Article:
The American Veterinary Medical Association (AVMA) applauds U.S. Reps. Kurt Schrader (D-Ore.) and Ted Yoho (R-Fla.) for introducing legislation on Friday that corrects a restriction in the Controlled Substances Act (CSA), which prevents veterinarians from transporting or using controlled substances outside of their registered places of business. The bill, the Veterinary Medicine Mobility Act of 2013 (H.R. 1528), will make it legal for veterinarians to transport and dispense medications for pain management, anesthesia and euthanasia that they need to properly care for animal patients in various settings.
“As Congressmen Schrader and Yoho can attest, being a veterinarian does not start and stop within the walls of the veterinary clinic. Animals come in all shapes and sizes, and live and roam in a variety of settings,” said Dr. Mark Lutschaunig, director of AVMA’s Governmental Relations Division. “To provide complete care for their animal patients, veterinarians must have the ability to transport the medications they need beyond their brick-and-mortar clinics. On behalf of the U.S. veterinary profession, we are pleased to see this legislation introduced and we encourage Congress to pass it quickly for the health and welfare of the nation’s animals, to safeguard public safety and to protect the nation’s food supply.”
“As my fellow veterinarians know all too well, in the practice of veterinary medicine we are often required to provide mobile or ambulatory services in the field to treat our animal patients in a wide variety of settings,” Rep. Schrader said. “The Drug Enforcement Administration’s confusing interpretation of existing law makes little sense, is completely unreasonable, and hinders the ability of mobile and ambulatory veterinarians to properly care for their clients. We’ve made good faith attempts to work with the DEA to cut through the bureaucratic red tape and find a sensible solution, but our overtures have fallen on deaf ears. Therefore, we’re moving forward with what any reasonable person would interpret as a commonsense legislative solution to this bureaucratic nonsense.”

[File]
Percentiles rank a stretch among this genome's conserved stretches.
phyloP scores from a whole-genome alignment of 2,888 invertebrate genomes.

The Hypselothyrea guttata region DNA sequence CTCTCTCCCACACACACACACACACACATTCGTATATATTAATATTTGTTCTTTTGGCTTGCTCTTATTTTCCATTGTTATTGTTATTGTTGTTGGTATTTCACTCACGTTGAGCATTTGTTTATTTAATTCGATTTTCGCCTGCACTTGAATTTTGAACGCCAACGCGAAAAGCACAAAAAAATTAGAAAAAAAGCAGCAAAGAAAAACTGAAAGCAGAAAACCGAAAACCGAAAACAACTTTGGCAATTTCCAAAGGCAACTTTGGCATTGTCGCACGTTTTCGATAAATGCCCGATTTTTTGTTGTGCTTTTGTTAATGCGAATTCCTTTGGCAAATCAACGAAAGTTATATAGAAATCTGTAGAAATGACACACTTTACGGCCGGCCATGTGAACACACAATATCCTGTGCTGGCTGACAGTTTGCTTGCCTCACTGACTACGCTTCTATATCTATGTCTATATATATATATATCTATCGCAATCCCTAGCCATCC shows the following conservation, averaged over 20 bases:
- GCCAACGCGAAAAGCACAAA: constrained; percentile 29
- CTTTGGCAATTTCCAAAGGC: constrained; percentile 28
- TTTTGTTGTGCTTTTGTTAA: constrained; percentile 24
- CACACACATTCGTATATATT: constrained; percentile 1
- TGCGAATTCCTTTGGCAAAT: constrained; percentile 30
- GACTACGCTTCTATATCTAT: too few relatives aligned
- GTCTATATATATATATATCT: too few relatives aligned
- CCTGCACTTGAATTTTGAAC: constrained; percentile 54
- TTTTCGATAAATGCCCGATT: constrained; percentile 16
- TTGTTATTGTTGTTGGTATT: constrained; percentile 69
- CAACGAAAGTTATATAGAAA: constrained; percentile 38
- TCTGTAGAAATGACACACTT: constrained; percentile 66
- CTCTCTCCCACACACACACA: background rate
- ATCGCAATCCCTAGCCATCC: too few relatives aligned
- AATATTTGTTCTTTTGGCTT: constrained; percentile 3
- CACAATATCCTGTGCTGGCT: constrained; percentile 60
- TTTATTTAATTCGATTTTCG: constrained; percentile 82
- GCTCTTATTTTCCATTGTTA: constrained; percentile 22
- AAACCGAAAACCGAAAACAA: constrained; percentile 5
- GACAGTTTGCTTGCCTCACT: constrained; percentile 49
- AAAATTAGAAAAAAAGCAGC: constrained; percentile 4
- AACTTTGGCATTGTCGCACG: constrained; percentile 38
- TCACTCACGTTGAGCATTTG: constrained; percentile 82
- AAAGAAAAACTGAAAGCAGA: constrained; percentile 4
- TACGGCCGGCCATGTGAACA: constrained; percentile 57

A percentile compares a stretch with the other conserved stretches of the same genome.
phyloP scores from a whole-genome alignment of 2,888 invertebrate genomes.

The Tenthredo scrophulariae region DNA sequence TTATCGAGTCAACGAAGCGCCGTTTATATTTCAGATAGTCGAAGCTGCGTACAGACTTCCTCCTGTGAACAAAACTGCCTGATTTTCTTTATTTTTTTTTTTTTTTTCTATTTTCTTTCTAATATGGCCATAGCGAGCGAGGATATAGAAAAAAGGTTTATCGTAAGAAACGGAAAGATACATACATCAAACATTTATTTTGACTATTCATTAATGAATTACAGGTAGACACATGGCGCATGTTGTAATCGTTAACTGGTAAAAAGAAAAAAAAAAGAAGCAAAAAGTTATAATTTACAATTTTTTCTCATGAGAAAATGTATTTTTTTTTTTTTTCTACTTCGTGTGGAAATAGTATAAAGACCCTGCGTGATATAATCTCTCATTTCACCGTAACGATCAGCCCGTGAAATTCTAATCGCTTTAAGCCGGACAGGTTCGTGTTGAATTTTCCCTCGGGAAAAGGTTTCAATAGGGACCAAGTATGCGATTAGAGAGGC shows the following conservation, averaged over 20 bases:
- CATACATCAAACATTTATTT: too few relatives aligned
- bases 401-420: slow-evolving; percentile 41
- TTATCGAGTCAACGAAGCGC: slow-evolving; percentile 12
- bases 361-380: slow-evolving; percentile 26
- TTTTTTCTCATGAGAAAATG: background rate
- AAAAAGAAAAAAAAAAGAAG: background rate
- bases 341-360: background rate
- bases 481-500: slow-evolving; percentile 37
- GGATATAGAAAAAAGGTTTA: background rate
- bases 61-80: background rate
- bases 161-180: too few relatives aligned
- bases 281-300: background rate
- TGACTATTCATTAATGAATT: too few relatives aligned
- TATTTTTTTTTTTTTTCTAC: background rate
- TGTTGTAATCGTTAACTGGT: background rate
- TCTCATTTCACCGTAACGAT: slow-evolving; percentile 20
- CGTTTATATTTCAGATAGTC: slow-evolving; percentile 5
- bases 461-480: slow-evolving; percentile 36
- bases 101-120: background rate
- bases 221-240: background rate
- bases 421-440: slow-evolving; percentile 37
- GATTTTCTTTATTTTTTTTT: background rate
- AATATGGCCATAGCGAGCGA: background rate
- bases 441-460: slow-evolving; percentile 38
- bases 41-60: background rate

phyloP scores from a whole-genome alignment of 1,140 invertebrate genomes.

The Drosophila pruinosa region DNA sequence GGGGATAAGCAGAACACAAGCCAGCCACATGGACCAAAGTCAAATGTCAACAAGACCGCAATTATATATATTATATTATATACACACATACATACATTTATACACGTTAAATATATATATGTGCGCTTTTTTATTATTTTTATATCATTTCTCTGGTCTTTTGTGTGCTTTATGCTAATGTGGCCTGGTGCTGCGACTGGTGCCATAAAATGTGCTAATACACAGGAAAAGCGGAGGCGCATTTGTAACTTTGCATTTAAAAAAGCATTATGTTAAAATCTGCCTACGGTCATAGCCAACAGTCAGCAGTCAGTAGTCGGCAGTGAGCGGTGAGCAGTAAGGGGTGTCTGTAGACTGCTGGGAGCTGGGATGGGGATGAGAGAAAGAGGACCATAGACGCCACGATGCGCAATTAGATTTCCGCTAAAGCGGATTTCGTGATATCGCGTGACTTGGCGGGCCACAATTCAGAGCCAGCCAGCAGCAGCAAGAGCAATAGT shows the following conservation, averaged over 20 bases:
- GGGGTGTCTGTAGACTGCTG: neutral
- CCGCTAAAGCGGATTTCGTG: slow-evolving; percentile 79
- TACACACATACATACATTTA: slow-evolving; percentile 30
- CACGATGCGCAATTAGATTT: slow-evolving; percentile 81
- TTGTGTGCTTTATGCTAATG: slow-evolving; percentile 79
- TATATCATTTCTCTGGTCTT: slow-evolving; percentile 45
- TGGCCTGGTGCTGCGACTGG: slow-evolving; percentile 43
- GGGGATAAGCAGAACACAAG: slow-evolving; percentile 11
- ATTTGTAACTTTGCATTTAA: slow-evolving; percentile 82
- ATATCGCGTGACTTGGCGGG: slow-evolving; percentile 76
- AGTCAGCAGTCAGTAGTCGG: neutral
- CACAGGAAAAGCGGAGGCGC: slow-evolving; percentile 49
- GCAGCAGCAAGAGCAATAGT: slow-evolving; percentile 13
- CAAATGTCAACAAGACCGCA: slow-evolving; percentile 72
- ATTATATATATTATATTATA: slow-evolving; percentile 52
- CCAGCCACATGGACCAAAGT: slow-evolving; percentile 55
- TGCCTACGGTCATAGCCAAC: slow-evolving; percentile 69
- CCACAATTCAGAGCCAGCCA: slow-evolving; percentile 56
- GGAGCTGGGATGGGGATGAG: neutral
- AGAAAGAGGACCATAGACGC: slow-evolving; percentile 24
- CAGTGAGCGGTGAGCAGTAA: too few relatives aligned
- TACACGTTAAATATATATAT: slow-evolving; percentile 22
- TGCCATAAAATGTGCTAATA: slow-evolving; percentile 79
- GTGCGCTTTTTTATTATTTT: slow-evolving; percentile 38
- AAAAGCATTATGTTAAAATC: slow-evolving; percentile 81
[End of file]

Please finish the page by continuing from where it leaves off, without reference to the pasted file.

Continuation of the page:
"Veterinarians protect public health and keep our food supply the best and safest in the world. This is another example of a well-intentioned regulation getting in the way of highly trained professionals trying to do their jobs efficiently,” said Rep. Yoho. “Veterinarians like us must be able to travel to treat animals, and in emergency cases, any veterinarian should be able to get to the animal—and the community—in need. The government should facilitate this important work and not allow it to be debilitated with bureaucracy."